Citigroup wants to buy Deutsche Bank to have a license in Mexico

Citigroup wants to buy Deutsche Bank to have a license in Mexico

“Citi has operated in Mexico for more than a century and the country will remain among Citi’s top institutional markets outside of the United States,” a Citigroup spokesman said in an emailed statement. “As we have said, we intend to continue operating a locally licensed banking business in Mexico through our group of institutional clients and our private banking franchise.”

A Deutsche Bank representative declined to comment.

Citigroup CEO Jane Fraser said last month that the company started the sale process of its consumer banking divisions small and medium-sized companies in Mexico, although an initial public offering is still on the table.

The unit “is attracting a lot of attention” and the company has begun to capture the interest of buyers in preliminary sales talks, Fraser said at the time.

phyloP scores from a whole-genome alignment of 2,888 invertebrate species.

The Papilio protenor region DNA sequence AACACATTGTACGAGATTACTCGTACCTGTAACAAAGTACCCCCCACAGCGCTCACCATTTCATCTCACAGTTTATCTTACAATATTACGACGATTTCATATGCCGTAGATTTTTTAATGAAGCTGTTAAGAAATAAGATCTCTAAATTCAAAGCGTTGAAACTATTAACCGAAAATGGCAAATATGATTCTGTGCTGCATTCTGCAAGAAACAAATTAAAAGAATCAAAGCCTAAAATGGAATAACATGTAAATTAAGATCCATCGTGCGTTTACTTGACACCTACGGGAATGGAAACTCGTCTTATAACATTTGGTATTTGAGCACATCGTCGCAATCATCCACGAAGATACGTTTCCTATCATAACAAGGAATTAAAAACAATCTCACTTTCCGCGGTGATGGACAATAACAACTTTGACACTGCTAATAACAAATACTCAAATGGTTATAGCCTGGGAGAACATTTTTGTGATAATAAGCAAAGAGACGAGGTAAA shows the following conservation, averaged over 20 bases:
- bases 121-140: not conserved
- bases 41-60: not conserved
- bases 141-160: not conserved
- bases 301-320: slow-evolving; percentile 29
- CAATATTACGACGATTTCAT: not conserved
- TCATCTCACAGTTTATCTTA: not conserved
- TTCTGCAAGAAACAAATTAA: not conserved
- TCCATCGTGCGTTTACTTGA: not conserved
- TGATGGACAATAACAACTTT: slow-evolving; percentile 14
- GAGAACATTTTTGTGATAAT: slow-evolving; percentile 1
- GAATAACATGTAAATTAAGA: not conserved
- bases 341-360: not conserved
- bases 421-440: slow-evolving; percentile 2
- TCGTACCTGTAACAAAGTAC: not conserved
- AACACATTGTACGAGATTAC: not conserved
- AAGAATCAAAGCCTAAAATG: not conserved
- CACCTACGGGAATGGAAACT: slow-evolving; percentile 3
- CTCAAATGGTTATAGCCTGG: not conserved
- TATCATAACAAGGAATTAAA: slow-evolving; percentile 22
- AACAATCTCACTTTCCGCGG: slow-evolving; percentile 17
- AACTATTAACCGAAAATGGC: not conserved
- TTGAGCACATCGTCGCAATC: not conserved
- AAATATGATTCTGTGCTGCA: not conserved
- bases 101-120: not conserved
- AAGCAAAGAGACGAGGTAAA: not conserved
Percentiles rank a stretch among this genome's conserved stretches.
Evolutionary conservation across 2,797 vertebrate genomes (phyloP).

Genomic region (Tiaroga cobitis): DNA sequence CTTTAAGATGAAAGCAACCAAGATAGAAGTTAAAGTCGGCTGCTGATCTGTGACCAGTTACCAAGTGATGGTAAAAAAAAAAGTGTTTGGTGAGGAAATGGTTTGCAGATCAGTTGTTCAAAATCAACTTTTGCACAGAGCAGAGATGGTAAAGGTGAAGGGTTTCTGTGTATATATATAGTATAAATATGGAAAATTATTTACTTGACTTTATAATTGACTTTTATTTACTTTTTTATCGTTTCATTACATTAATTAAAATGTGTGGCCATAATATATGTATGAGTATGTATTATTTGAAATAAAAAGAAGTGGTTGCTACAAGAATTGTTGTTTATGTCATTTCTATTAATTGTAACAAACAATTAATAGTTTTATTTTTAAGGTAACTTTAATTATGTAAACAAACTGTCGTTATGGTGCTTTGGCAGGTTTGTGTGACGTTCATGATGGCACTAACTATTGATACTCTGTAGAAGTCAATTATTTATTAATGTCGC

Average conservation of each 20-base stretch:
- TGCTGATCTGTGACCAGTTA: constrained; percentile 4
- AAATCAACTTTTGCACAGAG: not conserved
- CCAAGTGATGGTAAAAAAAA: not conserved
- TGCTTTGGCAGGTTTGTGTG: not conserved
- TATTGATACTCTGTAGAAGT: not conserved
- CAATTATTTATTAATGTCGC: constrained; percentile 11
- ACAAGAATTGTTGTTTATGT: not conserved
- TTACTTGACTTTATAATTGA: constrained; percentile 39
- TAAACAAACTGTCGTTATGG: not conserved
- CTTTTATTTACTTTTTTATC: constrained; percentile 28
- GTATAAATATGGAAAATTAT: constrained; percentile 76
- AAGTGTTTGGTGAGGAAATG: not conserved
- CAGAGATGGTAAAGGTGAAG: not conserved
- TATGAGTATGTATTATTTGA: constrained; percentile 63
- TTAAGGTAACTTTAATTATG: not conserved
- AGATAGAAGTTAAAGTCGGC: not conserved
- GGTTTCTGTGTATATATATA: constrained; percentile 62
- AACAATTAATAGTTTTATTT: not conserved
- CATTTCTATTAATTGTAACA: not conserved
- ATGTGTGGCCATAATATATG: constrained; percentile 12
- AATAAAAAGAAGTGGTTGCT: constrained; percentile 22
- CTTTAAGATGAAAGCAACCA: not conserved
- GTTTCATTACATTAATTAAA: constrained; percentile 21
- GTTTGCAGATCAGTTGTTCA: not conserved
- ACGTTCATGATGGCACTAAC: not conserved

A deal with Deutsche Bank would make it easier for Citi to continue serving large corporations and high-net-worth clients after the sale, the people said. Obtaining a banking license in Mexico can take years, as the country’s banking regulator has been hampered by an exodus of experienced officials during the administration of President Andrés Manuel López Obrador.

Deutsche Bank had been liquidating its operations in Mexico since 2015, when he decided to withdraw from 10 countries. After two years of talks to sell its operations to Mexico’s InvestaBank, the deal was called off in late 2018 amid a price dispute and after a major InvestaBank shareholder was sentenced in the United States for tax fraud. The local unit of the German bank now has just 1.6 billion pesos in assets, mostly government debt, and 12 employees, according to documents.

Read:  The Merkel era ends; Social Democrat Scholz is promoted in Germany